Purnam Allahabadi (1948-1997), a notable Pakistani poet, penned a salaam in honor of the sacrifice of Husayn that opens with the line “Salaami Karbala Men Kya”. This poem was sung beautifully by Ustad Nusrat Fateh Ali Khan (1948-1997) as a qawwali titled “Ya Husain”.
“Ashkon Ke Le Ke Dhaare” is an Urdu nazm written by the Pakistani poet Ishrat Godharvi and sung by the folk singer Shahid Ali Khan. Although he is not a household name, Godharvi is a prolific contemporary poet.
“Taajdaar-e Haram” is a devotional qawwali famously performed by the late Sabri Brothers, Ghulam Farid Sabri (1930-1994) and Maqbool Ahmed Sabri (1945-2011), from Pakistan. Their live rendition of this hymn is rich and complex, containing excerpts from poems written by diverse authors in different languages and time periods.
“Kisi Din” is an Urdu ghazal penned by the Pakistani poet Amjad Islam Amjad (1944-2023). It was set to music and reimagined as more of a pop song by the Indian singer and musician Adnan Sami (1971-present). Sami featured it as the title track of his album Kisi Din, released in 2007.
“Tum Ik Gorakh Dhanda Ho” is a philosophically and spiritually rich poem that was written by Naz Khialvi (1947-2010), a Pakistani poet and radio broadcaster. It explores theological debates and paradoxes, such as the problem of evil, free will versus determinism, the validity of different religions, and selective divine intervention.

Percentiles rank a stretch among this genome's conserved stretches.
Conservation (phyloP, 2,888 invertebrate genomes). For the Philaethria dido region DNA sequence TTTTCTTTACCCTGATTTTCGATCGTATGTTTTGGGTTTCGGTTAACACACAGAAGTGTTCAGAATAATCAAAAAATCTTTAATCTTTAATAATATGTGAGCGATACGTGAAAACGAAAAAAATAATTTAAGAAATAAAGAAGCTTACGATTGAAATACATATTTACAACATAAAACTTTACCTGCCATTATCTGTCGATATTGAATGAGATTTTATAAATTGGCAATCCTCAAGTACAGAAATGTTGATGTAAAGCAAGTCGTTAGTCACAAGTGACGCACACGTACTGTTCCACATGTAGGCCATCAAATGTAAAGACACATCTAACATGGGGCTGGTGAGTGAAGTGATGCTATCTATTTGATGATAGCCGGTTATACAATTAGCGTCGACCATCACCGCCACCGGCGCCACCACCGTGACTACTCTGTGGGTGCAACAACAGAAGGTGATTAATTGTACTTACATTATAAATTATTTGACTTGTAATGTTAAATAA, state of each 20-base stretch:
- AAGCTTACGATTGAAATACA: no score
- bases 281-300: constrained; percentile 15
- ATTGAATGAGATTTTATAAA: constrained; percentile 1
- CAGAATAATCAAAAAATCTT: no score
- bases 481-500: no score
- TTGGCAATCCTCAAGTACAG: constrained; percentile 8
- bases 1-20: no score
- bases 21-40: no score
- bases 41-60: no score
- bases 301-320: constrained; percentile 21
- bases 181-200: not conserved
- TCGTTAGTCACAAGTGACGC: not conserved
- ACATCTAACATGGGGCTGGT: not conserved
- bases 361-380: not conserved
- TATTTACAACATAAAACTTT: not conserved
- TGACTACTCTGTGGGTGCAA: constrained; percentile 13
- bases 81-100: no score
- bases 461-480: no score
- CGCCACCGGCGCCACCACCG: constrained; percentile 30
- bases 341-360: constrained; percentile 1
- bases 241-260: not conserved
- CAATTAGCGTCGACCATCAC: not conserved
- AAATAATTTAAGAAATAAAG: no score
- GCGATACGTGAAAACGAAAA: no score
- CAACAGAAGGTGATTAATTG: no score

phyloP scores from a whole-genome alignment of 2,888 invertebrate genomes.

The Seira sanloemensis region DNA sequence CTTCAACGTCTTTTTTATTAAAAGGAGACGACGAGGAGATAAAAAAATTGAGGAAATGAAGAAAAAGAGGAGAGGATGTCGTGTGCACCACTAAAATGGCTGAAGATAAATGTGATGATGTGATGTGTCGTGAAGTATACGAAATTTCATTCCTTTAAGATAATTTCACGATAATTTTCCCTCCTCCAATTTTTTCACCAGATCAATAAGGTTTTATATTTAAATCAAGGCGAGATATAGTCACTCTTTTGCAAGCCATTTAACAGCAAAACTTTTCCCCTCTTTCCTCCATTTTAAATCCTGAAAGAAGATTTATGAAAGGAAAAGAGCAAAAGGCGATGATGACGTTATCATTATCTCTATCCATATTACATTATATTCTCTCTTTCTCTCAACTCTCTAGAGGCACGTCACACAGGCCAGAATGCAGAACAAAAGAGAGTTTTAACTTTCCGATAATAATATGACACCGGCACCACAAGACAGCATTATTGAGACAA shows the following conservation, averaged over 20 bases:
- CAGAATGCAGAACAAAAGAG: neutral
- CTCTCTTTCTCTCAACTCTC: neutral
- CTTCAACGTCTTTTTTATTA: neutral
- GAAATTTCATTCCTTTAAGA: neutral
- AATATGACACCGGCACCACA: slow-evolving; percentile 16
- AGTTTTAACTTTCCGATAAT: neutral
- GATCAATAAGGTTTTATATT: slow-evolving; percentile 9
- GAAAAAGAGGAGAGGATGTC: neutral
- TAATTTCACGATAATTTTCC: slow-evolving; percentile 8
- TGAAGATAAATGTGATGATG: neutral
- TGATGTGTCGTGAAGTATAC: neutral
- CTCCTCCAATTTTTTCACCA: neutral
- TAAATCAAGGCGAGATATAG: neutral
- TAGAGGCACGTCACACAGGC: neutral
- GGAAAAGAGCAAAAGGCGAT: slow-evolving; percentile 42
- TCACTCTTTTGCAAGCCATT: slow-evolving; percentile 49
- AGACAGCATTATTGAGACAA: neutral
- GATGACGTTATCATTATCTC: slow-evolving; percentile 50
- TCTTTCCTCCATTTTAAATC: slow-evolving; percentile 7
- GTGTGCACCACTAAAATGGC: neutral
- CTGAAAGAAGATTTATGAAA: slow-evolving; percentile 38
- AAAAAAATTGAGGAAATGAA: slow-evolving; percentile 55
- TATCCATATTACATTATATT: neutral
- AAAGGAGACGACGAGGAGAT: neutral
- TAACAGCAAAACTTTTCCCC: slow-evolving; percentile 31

Junoon’s hit song “Sayonee” is the definition of Sufi rock, a genre that combines spiritual poetry with modern musical compositions featuring the electric guitar, bass guitar, and drums. “Sayonee” is perhaps the Pakistani band’s most iconic song; it topped the charts across South Asia when it was released in 1997 and has never stopped being cherished by fans since.
“Bhar Do Jholi” is a popular qawwali most famously performed by the late Sabri Brothers, Ghulam Farid Sabri (1930-1994) and Maqbool Ahmed Sabri (1945-2011), from Pakistan. It was written by Purnam Allahabadi (1940-2009), a prolific Urdu poet whose real name was Mohammed Musa. “Bhar Do Jholi” appears in his book Phool Dekhe Na Gaye (I Could Not Look at Flowers), which was published in the 1960s or 1970s.
A soulful reminder of human mortality, “Mitti” is an amazing, underrated song by the Pakistani band Junoon. Founded in 1990 and comprising Salman Ahmad, Ali Azmat, and Brian O’Connell, Junoon introduced the genre of “Sufi rock” to the world.
“Safar Men Dhoop To Ho Gi” is a powerful Urdu ghazal by Indian poet Nida Fazli (1938-2016). It was popularized by Chitra Singh and her late husband Jagjit Singh, who often sang it at their concerts. “Safar Men Dhoop” was published in Fazli’s 1986 book Aankh Aur Khwab Ke Darmiyan, though it appeared earlier as part of the soundtrack of the obscure 1984 Bollywood movie Kunwari Bahu.
“Balagh-al-’Ula Bi-Kamaalihi” is a popular qawwali most famously performed by the late Sabri Brothers, Ghulam Farid Sabri (1930-1994) and Maqbool Ahmed Sabri (1945-2011), from Pakistan. It is a multilingual na’at (a praise of the prophet Muhammad) that amalgamates poetry from across time periods and geographies, with at least four authors.